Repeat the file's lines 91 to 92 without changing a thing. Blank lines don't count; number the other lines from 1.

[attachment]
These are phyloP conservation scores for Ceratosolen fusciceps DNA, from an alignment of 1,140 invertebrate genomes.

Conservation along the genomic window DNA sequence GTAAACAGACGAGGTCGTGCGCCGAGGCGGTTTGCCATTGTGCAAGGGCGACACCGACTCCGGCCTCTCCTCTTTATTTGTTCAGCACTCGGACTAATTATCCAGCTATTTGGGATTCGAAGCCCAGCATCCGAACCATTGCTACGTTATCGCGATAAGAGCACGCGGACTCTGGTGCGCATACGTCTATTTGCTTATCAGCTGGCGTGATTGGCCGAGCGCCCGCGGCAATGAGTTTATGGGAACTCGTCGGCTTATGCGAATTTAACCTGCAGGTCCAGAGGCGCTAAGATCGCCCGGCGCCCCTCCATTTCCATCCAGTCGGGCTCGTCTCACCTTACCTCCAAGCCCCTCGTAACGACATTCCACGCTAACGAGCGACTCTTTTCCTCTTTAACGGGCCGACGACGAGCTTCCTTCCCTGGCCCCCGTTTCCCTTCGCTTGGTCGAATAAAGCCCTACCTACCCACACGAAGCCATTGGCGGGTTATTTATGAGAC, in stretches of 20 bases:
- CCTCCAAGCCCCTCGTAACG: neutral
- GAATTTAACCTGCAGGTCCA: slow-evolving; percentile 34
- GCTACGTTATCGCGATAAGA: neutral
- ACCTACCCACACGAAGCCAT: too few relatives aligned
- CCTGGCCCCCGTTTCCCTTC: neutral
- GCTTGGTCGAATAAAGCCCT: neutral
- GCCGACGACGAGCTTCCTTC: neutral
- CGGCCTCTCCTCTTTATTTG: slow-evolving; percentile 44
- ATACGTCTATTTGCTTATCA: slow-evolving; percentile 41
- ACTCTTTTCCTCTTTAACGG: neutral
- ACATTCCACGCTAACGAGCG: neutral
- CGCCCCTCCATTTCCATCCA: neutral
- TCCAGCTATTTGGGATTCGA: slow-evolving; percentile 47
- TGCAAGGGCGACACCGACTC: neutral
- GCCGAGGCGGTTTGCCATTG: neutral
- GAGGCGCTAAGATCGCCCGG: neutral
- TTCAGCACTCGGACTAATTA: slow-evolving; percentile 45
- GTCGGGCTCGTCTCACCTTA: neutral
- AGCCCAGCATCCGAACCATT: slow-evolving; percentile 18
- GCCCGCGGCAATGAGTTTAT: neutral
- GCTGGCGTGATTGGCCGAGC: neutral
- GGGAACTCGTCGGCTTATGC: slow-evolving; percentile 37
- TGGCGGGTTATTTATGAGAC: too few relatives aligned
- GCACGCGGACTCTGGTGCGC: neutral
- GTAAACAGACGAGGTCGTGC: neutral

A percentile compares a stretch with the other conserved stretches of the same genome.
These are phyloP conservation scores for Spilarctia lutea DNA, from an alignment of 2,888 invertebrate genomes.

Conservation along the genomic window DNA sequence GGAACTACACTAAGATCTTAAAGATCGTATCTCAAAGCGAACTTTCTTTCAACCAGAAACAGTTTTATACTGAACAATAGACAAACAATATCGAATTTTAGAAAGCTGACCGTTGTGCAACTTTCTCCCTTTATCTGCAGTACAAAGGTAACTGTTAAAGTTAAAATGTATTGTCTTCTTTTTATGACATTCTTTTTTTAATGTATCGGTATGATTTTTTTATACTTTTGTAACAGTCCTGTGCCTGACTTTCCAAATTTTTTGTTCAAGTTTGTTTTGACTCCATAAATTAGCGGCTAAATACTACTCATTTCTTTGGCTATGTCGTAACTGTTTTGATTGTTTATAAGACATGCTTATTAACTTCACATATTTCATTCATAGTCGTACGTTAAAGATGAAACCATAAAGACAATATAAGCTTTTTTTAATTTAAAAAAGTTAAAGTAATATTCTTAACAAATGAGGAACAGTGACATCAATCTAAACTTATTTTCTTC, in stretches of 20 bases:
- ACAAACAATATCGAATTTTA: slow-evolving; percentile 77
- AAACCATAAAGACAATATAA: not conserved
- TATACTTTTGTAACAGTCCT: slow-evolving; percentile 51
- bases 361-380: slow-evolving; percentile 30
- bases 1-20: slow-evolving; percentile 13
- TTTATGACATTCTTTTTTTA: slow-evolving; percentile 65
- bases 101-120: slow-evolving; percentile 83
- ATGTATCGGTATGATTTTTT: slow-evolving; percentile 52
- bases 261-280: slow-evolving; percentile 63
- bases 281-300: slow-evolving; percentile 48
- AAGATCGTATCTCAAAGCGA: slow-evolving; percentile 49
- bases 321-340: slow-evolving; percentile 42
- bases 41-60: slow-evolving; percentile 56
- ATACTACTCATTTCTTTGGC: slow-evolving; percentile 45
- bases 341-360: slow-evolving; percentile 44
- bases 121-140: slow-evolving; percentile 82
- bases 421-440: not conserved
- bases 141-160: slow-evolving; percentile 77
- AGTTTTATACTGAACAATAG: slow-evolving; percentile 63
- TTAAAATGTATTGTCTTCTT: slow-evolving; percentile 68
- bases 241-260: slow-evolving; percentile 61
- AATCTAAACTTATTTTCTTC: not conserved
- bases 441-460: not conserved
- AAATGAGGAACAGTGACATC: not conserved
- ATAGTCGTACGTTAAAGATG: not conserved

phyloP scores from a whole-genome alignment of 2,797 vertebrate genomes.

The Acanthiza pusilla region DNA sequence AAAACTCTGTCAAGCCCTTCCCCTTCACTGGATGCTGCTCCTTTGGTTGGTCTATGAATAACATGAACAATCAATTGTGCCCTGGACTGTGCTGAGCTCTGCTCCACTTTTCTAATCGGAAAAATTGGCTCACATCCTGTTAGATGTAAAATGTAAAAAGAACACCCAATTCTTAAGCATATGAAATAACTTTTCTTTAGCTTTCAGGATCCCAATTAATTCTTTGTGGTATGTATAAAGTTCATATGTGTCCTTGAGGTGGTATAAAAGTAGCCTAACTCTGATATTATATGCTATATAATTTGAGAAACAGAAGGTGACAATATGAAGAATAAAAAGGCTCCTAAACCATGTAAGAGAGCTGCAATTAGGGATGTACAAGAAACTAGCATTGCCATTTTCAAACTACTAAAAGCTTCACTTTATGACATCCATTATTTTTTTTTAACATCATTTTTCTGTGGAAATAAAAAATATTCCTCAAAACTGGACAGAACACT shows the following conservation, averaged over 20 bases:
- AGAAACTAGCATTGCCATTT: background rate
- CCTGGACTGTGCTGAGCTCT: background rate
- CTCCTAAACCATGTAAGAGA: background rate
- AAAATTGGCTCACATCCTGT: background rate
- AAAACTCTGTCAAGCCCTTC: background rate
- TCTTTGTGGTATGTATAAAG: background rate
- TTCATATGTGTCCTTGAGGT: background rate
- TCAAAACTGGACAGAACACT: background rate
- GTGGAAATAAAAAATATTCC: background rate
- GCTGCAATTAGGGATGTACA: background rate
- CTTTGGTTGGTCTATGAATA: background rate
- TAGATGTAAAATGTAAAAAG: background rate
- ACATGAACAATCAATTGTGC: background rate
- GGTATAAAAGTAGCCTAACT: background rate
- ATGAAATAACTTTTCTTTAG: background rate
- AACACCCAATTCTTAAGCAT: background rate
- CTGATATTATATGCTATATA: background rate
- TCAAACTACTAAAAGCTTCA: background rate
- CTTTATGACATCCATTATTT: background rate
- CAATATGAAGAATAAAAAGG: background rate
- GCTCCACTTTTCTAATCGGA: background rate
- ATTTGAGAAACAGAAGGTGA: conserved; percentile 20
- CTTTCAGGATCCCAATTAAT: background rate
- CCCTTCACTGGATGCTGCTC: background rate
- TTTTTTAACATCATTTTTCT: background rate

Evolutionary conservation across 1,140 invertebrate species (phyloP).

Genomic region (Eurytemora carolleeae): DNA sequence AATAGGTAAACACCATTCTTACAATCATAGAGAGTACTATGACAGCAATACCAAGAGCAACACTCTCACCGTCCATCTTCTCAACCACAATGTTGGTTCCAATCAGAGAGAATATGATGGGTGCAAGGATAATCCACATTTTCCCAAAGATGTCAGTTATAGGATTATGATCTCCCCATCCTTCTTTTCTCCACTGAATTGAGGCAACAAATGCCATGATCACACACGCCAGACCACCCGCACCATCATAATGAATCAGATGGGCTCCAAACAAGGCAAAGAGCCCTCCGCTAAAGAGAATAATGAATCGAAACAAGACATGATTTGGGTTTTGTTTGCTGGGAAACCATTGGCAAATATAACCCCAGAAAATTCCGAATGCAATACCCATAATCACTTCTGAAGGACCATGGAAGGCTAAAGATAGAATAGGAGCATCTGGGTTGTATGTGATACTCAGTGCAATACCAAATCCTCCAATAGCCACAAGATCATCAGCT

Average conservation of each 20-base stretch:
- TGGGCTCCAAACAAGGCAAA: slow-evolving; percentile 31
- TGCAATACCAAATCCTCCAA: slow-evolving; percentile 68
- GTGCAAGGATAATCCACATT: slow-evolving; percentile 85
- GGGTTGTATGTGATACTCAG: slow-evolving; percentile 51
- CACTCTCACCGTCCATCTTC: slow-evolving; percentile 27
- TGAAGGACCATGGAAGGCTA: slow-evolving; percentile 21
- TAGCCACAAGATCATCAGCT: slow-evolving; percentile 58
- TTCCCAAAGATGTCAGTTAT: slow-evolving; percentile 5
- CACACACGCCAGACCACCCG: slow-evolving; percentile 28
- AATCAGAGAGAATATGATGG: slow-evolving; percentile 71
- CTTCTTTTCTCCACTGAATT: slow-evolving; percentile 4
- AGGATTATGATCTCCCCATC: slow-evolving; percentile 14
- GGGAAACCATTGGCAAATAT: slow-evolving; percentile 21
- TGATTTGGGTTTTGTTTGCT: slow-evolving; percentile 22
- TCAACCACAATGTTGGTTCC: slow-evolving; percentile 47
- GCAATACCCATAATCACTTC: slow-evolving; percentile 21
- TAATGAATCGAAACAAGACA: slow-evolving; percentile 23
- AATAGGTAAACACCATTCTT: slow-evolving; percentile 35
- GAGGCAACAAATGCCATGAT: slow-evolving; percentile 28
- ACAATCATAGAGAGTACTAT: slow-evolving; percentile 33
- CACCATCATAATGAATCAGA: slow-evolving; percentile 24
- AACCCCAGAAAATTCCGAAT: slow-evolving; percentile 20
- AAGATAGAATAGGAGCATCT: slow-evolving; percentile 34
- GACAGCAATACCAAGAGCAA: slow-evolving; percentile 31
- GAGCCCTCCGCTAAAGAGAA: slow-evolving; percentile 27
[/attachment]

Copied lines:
- TGAAGGACCATGGAAGGCTA: slow-evolving; percentile 21
- TAGCCACAAGATCATCAGCT: slow-evolving; percentile 58